Some may say Nora had many hobbies, but they really weren't hobbies; they were a way of life with a distinct purpose, like her sewing. She sewed clothing and on visiting, people often circled around a quilting frame. She was an excellent quilter and many of her quilts remain as valuable treasures with family members. Nora was a member of the Mothers of America society at Grand Ronde, where she further shared her talent of quilting and embroidery.

During World War II, Nora worked in the shipyards as a welder and she worked in the cannery for 10 years. In later years, she and Loren worked at Pacific City, taking care of the parks. Throughout all these years, Nora raised her three children and helped raise her niece, Cordelia Tom Kneeland, and granddaughter, Linda Brandon. Children were always welcome at Nora's home and she had a vast supply of toys awaiting your visit.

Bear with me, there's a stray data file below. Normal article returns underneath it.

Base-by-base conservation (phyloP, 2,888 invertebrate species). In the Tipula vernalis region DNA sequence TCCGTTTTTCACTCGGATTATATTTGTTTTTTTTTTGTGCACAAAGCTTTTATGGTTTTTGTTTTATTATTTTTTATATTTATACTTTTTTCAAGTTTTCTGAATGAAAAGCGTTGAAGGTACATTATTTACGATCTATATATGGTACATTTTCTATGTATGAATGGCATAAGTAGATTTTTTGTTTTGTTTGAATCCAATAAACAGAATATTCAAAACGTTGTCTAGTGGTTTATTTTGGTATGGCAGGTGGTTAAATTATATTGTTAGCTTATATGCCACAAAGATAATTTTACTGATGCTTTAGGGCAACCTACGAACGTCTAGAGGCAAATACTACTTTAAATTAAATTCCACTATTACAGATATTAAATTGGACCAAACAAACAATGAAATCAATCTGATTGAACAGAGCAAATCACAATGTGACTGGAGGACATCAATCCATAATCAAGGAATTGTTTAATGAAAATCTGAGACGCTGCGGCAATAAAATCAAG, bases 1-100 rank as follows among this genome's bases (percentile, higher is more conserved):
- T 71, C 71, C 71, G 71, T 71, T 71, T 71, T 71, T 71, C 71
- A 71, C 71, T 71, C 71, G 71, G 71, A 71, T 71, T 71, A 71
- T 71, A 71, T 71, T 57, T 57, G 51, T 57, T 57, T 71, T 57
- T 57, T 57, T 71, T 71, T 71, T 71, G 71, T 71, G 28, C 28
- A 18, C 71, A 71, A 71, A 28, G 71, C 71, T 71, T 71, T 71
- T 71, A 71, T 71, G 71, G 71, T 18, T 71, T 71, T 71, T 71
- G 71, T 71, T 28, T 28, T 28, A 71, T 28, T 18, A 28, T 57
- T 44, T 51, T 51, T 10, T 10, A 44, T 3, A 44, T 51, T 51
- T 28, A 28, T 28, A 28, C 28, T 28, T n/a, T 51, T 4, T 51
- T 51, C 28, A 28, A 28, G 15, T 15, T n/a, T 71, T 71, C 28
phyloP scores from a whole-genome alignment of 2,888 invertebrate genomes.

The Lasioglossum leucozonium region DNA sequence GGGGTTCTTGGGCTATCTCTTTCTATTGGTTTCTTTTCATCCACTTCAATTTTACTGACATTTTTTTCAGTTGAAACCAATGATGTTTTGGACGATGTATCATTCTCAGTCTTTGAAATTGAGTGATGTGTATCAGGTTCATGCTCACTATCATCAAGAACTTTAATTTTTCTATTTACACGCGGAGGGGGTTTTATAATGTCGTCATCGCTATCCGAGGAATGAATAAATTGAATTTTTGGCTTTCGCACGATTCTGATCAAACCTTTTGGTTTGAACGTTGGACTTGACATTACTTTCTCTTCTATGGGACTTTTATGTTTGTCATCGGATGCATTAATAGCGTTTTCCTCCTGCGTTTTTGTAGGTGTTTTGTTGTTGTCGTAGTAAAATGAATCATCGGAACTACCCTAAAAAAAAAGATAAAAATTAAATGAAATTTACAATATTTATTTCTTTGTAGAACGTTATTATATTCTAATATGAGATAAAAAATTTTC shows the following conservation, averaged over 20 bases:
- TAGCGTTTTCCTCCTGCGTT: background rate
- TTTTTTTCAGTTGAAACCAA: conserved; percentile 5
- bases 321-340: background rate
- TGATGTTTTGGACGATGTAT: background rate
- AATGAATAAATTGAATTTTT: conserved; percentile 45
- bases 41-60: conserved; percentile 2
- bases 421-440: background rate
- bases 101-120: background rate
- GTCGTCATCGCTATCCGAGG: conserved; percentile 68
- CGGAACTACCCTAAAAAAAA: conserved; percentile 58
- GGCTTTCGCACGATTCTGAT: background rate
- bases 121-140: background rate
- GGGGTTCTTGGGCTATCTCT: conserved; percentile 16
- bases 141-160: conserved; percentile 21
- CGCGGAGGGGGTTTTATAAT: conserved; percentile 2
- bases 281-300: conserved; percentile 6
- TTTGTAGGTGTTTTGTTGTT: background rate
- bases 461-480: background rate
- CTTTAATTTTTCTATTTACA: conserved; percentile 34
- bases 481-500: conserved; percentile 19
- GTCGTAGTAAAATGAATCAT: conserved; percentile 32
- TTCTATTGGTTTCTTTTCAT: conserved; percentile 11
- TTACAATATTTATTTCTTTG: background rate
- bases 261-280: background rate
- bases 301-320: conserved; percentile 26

Nora recognized that we humans were not placed here by accident and that one day we would be accountable for what we did on this earth. Nora loved God and was a very spiritual woman who gently helped those she could.

With the belief that the good news must be given to the forgotten Indian people, she and her sisters and niece traveled to many remote Indian reservations in Canada and the United States. Many stories were told of their missionary trips and how their needs were provided when they had very little money but a strong belief that God would provide, and he did.

One example was when they went to a Nevada reservation. They only had one hotdog to share between the three of them, but they heard a knock on the door and more than enough food was delivered in a box. By the time they left, they had so much that they divided the remaining food among the people of the village.

Nora believed in concrete examples of learning. When she was very young, they had a horse that exhibited stubborn tendencies and refused to allow them to saddle him. He would lie down, so they pulled him into the house and made him look at himself in the mirror to see how stubborn he was.